Anne Murtha stood by her poster of fetal pigs on Academy Night at Farragut High School Tuesday, April 18. She was one of about 100 students ready to share the results of research — research that lasted from several weeks to more than a year. Students were required to partner with experts such as university professors, log their research time, attend guest lectures, write papers and present academic posters.
“Academy Night is an event for the kids to display their research from throughout the year,” said Neely Tonos, FHS science teacher and one of the event organizers.
When it comes to research, it’s safe to say that Murtha, who soon will be going to West Virginia University to pursue a degree in forensics, was in a category by herself: she was the only student who buried fetal pig bodies in her backyard.
When Tonos heard that Murtha wanted to do forensic research, she offered to order fetal pigs from an organization that would donate them. Murtha would bury them to watch the decomposition.
She took the 8- to 11-inch pig bodies to an area behind her backyard fence.
“One pig was left on top of the ground,” she said, “the others were buried in sand and topsoil from the store, in a hole in the ground and the last one was left in a bucket that was filled with dirt from the ground.”
Initially, things went well.
“I went out and uncovered the pigs every day to see how well they were decomposing,” said the daughter of Paul and Michelle Murtha.
“They didn’t last very long, surprisingly,” she added. “Most of them lasted about a week before they got taken [by an animal]. Around the eighth or ninth day, the pig in the bucket was very bloated and that is one of the very first signs that something’s starting to decompose.” After 14 days, though, even the pig in the bucket was gone.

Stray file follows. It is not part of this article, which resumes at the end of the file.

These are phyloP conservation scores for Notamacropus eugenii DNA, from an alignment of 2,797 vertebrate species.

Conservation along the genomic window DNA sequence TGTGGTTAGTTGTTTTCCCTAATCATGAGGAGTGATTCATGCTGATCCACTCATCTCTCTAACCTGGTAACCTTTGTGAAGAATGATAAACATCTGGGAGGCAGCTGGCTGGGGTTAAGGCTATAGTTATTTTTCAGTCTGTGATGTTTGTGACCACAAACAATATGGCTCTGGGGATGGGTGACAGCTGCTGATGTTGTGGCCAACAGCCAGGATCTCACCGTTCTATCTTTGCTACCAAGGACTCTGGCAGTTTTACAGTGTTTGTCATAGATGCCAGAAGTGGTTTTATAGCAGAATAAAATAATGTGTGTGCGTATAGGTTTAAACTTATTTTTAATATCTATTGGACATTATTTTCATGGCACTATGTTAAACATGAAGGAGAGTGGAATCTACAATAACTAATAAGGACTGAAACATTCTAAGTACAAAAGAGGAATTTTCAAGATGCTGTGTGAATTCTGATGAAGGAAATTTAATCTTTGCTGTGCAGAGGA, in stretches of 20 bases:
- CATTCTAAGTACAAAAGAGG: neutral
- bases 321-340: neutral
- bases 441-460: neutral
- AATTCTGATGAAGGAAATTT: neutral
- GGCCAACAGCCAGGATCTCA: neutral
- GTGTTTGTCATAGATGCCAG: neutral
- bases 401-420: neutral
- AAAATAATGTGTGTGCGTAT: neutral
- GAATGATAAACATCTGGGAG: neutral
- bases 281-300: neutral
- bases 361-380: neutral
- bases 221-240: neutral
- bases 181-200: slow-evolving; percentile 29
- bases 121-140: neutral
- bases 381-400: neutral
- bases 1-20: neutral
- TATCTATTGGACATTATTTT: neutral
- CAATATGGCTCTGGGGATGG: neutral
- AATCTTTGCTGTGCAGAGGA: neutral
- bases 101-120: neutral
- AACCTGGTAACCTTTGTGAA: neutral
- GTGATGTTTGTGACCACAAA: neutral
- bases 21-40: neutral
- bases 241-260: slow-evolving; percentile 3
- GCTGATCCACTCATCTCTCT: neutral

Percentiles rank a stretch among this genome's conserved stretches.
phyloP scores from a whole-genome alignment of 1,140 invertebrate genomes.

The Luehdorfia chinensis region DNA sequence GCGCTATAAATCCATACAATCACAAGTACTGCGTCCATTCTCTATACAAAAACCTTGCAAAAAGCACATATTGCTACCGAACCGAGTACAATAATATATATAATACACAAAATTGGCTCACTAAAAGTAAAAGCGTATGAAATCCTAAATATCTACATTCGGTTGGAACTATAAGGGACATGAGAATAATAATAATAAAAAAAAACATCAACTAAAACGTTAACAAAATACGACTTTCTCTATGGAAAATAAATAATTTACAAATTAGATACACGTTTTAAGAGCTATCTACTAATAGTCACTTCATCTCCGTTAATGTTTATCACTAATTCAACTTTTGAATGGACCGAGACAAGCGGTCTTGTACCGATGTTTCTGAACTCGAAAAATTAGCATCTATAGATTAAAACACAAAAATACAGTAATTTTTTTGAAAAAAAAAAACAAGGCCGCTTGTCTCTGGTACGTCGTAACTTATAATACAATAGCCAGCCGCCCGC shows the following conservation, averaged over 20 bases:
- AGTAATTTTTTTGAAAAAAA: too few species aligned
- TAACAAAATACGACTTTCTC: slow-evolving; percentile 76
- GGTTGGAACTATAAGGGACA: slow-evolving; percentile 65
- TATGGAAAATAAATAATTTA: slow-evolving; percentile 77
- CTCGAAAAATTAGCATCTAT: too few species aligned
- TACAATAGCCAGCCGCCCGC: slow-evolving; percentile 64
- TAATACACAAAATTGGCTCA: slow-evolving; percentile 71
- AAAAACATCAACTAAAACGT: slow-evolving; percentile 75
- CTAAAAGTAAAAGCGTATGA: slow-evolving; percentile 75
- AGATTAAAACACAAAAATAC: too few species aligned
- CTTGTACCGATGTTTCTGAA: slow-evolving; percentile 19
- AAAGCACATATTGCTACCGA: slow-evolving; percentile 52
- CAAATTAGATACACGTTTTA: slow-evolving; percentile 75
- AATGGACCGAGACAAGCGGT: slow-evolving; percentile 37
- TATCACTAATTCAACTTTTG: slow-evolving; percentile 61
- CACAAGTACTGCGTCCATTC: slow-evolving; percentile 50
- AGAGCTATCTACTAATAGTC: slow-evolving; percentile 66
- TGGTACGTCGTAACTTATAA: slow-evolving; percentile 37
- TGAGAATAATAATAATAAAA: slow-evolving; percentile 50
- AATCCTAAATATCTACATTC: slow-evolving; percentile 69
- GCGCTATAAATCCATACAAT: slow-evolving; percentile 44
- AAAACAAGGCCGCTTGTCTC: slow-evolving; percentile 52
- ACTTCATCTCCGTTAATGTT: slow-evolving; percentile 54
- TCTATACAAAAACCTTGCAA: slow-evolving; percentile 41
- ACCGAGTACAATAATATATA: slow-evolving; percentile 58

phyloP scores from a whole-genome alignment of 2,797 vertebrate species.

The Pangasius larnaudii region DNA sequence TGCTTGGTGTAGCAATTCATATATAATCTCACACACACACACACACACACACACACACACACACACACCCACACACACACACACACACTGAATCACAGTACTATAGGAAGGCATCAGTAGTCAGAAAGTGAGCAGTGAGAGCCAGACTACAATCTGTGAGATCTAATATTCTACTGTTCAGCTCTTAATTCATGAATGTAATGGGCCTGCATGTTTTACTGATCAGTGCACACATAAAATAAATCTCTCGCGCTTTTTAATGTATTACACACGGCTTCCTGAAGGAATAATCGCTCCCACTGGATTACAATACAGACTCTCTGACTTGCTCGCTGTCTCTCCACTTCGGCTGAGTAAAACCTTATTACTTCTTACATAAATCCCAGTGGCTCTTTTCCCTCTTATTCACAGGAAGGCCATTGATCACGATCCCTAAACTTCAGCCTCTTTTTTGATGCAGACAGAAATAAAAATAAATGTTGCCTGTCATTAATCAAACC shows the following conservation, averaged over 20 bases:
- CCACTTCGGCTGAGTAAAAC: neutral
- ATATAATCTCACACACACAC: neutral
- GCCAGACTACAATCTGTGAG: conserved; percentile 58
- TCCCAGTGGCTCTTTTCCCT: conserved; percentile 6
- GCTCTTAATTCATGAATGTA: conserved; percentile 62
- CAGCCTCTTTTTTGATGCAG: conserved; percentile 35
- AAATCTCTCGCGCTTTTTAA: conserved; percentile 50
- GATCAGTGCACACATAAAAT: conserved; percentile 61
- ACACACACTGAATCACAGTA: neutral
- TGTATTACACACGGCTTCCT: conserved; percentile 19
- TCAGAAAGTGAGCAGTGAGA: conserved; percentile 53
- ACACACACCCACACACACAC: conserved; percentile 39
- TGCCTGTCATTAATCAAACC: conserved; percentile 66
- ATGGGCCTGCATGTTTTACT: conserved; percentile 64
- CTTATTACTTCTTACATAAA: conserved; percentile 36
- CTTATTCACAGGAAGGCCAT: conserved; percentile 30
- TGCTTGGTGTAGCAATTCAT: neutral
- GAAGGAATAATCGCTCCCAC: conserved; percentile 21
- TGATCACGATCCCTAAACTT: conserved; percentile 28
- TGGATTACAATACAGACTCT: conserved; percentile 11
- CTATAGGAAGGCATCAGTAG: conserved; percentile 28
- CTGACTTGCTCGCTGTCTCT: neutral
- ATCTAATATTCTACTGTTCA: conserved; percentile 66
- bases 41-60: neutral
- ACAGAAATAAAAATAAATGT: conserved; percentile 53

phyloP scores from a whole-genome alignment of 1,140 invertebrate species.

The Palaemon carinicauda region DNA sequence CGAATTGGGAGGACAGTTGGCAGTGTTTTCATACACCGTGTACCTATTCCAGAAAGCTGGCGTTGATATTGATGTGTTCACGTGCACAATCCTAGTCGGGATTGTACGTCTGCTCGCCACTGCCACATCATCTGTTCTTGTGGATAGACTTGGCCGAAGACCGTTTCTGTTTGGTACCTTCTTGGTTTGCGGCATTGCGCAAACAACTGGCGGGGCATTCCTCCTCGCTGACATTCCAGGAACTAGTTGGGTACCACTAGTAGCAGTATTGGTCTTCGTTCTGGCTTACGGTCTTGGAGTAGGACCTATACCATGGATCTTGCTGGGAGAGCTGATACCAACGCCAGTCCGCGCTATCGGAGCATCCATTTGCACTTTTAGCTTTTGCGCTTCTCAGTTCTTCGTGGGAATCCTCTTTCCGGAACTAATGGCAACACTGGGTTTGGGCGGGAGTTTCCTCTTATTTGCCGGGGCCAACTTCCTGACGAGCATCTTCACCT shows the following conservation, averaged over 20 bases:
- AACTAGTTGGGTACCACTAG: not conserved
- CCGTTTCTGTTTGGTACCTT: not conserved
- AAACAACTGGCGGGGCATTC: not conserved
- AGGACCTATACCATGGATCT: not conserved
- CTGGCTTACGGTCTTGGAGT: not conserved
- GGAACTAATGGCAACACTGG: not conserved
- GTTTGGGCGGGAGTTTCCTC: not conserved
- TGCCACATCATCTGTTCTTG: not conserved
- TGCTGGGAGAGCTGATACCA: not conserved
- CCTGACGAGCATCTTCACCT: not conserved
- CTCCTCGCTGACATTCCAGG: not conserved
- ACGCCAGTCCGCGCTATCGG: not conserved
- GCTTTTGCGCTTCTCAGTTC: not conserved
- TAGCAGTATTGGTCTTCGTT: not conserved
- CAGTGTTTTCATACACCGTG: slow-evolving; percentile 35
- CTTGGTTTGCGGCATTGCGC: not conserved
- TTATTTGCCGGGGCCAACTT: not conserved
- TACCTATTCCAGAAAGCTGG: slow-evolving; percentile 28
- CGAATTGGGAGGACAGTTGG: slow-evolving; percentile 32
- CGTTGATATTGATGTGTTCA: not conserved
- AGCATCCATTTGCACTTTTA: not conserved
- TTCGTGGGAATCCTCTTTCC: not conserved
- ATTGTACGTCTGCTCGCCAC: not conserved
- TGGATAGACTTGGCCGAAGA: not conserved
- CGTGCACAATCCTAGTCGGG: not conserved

With no more bodies, Murtha had to turn to the computer.
“What I found is that if none of the pigs had gotten stolen, the one on top of the ground would have decomposed the fastest,” she said. “I learned a lot about the process of decomposition. One thing that I learned just from the pigs is that they took a lot longer to decompose than I thought they would take.”
Even though checking on the bodies was a little unnerving at times, Murtha said she expects to see decomposition a lot. She got her start on the project at The University of Tennessee, Knoxville.
“I did a two-week internship with a group of about 16 [other students] from Knox County Schools for two hours each day at UT and they taught us how to identify sex, age and height by using bones from their collection,” she said.
While Murtha stood with students who did science research, humanities research students, taught by Valarie Cagle and Angela Breeding, stood in a line with their papers in front of them.
“Each student made a website and wrote a paper,” said Erin Van Hoozier, who wrote about the Hitler youth movement. “And we presented the findings to class. The most surprising thing was that he ended up manipulating the whole country, but it started with child as young as 5. They played games to get them to want to join Hitler Youth. It started out innocently, then went to eugenics — the pure Arian race — and he taught that in school. About three years after [the organization] was established, it became mandatory to belong.” Van Hoozier is the daughter of Carl and Gail Van Hoozier and plans to go The University of Tennessee.